Is Cyber Monday the Real Deal? | The First National Bank Blog

November 19th, 2014

cyber mondayIn 2004, many online retailers noticed their sales spiking on the Monday after Thanksgiving. One year later, Cyber Monday emerged as one of the most anticipated days on the holiday shopping calendar. Adobe Systems, a company that tracks online retail sales, estimated that consumers spent a record $2.29 billion on Cyber Monday in 2013—up 16% from 2012. 

Why the Monday after Thanksgiving?

There are a few theories. Some speculate that Cyber Monday’s online shopping surge is a “never again” response to the chaos of Black Friday sales. Others believe the first day back at work after Thanksgiving offers an opportunity for people to shop in relative calm from their office computers. A word of warning: Some companies block access to popular shopping sites to discourage this behavior, and some have even fired employees for shopping online at work.

Which Sites See the Most Traffic?

Internet giants such as Amazon.com see a boost in business on Cyber Monday, but so do the online counterparts of brick and mortar stores such as Walmart, Best Buy and Target. The most important thing to remember when shopping on Cyber Monday is to buy only from sites you know and trust. If you’re paying with gift cards, great! You have an added measure of security. If you’re using credit cards, be sure to run a complete virus scan on your computer before you enter a single digit of your credit card number online.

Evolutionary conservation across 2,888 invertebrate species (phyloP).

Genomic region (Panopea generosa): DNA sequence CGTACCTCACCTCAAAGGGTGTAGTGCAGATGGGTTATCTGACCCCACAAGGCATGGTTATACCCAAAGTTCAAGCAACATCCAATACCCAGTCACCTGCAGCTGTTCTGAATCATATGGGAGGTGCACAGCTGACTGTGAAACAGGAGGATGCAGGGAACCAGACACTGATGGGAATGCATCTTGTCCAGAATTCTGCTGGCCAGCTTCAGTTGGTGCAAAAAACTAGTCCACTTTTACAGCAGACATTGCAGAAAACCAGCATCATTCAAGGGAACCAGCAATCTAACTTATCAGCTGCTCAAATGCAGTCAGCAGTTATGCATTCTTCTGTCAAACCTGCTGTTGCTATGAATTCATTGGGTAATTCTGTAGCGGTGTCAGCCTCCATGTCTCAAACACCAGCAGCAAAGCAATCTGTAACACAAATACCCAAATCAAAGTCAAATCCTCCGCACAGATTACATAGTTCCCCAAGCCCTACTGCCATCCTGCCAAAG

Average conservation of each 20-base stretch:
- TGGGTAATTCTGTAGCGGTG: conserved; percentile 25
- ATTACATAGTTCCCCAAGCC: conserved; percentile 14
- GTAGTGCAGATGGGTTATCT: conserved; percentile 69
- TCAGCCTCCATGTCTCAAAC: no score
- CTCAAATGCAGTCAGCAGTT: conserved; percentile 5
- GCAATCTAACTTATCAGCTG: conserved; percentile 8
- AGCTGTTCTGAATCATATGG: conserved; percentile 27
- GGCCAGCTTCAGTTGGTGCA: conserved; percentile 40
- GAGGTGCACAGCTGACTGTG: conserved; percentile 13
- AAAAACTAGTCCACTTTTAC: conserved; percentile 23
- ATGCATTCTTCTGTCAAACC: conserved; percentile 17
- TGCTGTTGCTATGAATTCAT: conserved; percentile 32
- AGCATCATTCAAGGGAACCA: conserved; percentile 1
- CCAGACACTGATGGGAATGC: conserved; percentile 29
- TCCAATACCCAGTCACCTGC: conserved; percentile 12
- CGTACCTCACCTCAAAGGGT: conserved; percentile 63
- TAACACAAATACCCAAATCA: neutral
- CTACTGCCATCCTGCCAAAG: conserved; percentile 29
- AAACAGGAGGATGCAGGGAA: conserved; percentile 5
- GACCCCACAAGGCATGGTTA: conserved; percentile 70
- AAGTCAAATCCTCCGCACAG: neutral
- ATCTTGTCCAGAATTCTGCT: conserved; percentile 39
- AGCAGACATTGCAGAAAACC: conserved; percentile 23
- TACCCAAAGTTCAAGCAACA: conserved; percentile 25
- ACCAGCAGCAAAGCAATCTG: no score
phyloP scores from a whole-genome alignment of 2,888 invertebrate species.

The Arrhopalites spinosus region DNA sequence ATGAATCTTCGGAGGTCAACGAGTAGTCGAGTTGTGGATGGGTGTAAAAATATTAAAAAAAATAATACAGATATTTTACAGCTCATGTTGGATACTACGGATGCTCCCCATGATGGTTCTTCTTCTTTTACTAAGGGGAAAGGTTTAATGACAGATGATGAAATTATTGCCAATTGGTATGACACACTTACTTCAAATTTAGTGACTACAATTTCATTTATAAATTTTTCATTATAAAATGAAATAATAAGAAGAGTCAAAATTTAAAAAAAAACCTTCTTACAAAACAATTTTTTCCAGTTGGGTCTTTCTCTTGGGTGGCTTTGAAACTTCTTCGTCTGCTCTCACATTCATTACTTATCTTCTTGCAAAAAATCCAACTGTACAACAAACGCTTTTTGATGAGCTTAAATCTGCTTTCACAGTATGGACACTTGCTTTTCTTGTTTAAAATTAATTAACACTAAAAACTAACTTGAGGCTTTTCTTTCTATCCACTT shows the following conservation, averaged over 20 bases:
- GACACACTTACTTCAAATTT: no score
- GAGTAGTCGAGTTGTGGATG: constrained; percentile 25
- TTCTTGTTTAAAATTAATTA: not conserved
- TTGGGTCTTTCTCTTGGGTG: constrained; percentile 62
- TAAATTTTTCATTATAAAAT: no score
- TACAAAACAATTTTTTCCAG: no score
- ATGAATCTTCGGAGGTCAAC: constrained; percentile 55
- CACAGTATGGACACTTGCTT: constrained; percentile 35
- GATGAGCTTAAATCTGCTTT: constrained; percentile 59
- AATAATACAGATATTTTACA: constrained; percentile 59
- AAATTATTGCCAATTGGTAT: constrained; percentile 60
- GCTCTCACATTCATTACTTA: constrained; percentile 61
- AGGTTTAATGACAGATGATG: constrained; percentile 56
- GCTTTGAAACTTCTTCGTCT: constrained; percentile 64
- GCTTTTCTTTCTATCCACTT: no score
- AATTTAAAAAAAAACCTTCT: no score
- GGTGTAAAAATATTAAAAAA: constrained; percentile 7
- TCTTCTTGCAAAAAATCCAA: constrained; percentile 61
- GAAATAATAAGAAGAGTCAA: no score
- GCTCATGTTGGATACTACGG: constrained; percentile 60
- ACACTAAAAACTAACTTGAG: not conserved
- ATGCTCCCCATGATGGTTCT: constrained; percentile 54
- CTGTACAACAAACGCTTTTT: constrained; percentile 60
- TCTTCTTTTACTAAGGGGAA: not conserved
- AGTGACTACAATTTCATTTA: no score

Protect yourself from unauthorized charges. Check your credit card transactions with free online banking from The First. http://www.fnbn.com/online-mobile/online-banking/online-banking/

Can You Keep a Secret?

Some cyber retailers can’t. Sadly, online sites can ruin the holiday surprise for people on your shopping list by emailing order confirmations to shared email accounts. If you have a family email account that your spouse and children frequent, consider setting up your online shopping site accounts using an email address only you have access to.

One other drawback of Cyber Monday is that purchases are delivered to your home, increasing the risk of them being stolen or damaged in transit. Many brick and mortar stores now allow consumers to make purchases online and pick them up at the store, so it’s worth checking to see if you have that option.

Cyber Monday offers a convenient alternative to mall shopping, plus the time to more carefully consider your purchases before clicking the “Proceed to Checkout” button. But whether you prefer the peace and quiet of online shopping or the sights and sounds of the season you experience at the mall, have a wonderful holiday!

What gift items do you prefer to buy online? Let us know in the comments below.